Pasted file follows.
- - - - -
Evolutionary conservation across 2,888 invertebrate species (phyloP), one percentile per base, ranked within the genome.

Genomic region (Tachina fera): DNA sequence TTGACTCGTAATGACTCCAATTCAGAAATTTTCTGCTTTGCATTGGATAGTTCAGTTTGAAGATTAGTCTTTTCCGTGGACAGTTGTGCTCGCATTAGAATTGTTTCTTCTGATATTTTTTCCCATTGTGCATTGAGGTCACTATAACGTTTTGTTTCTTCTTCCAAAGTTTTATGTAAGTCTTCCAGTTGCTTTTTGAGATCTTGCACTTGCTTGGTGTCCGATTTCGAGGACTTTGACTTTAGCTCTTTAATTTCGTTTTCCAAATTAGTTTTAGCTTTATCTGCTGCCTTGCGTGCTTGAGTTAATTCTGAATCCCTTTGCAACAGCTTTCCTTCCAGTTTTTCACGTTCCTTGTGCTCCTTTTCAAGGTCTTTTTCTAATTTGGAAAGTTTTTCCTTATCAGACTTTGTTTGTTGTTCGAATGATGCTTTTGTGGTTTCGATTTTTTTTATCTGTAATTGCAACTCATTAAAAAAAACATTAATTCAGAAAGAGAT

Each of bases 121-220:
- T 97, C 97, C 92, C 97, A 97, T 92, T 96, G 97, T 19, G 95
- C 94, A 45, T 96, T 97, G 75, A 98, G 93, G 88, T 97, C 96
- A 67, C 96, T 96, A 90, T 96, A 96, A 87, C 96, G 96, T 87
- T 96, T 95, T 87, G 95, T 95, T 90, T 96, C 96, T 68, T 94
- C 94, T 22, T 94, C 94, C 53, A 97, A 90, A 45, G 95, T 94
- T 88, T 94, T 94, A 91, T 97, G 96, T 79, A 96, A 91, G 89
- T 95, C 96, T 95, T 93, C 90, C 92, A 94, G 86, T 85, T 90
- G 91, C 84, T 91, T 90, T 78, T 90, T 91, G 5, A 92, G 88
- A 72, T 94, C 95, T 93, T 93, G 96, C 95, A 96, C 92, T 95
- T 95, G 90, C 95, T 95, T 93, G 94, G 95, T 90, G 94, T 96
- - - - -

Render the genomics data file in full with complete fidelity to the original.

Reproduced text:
Evolutionary conservation across 2,888 invertebrate species (phyloP), one percentile per base, ranked within the genome.

Genomic region (Tachina fera): DNA sequence TTGACTCGTAATGACTCCAATTCAGAAATTTTCTGCTTTGCATTGGATAGTTCAGTTTGAAGATTAGTCTTTTCCGTGGACAGTTGTGCTCGCATTAGAATTGTTTCTTCTGATATTTTTTCCCATTGTGCATTGAGGTCACTATAACGTTTTGTTTCTTCTTCCAAAGTTTTATGTAAGTCTTCCAGTTGCTTTTTGAGATCTTGCACTTGCTTGGTGTCCGATTTCGAGGACTTTGACTTTAGCTCTTTAATTTCGTTTTCCAAATTAGTTTTAGCTTTATCTGCTGCCTTGCGTGCTTGAGTTAATTCTGAATCCCTTTGCAACAGCTTTCCTTCCAGTTTTTCACGTTCCTTGTGCTCCTTTTCAAGGTCTTTTTCTAATTTGGAAAGTTTTTCCTTATCAGACTTTGTTTGTTGTTCGAATGATGCTTTTGTGGTTTCGATTTTTTTTATCTGTAATTGCAACTCATTAAAAAAAACATTAATTCAGAAAGAGAT

Each of bases 121-220:
- T 97, C 97, C 92, C 97, A 97, T 92, T 96, G 97, T 19, G 95
- C 94, A 45, T 96, T 97, G 75, A 98, G 93, G 88, T 97, C 96
- A 67, C 96, T 96, A 90, T 96, A 96, A 87, C 96, G 96, T 87
- T 96, T 95, T 87, G 95, T 95, T 90, T 96, C 96, T 68, T 94
- C 94, T 22, T 94, C 94, C 53, A 97, A 90, A 45, G 95, T 94
- T 88, T 94, T 94, A 91, T 97, G 96, T 79, A 96, A 91, G 89
- T 95, C 96, T 95, T 93, C 90, C 92, A 94, G 86, T 85, T 90
- G 91, C 84, T 91, T 90, T 78, T 90, T 91, G 5, A 92, G 88
- A 72, T 94, C 95, T 93, T 93, G 96, C 95, A 96, C 92, T 95
- T 95, G 90, C 95, T 95, T 93, G 94, G 95, T 90, G 94, T 96